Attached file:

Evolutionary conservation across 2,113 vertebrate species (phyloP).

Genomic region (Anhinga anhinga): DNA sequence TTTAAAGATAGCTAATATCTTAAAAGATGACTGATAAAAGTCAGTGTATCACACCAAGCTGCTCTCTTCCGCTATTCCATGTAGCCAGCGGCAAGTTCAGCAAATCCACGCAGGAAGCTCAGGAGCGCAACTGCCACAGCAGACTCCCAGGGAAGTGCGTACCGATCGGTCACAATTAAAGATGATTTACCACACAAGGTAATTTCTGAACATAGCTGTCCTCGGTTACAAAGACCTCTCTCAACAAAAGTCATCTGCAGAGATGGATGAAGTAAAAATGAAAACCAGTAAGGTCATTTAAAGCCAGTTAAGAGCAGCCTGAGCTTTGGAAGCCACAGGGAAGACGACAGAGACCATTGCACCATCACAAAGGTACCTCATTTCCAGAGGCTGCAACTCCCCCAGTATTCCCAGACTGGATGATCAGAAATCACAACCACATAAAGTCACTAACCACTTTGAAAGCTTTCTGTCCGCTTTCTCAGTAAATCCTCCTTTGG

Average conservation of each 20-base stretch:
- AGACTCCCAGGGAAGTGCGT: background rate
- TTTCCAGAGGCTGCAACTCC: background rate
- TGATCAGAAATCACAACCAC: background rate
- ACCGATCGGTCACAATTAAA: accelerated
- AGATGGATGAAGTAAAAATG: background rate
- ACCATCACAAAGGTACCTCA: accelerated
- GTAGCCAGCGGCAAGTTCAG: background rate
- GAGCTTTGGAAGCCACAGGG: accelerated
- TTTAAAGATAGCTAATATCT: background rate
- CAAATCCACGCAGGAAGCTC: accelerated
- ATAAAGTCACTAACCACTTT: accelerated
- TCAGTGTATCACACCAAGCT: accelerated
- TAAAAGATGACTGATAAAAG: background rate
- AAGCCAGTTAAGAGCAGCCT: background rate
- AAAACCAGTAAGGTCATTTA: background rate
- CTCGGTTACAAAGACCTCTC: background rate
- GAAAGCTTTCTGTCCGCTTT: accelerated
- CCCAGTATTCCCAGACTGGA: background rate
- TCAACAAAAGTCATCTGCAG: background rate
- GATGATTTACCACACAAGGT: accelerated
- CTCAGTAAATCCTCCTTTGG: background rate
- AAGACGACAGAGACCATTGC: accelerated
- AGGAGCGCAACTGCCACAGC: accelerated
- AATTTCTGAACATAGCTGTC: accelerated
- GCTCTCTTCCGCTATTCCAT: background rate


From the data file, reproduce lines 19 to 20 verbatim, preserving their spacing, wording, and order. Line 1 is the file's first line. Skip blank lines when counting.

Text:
- CTCGGTTACAAAGACCTCTC: background rate
- GAAAGCTTTCTGTCCGCTTT: accelerated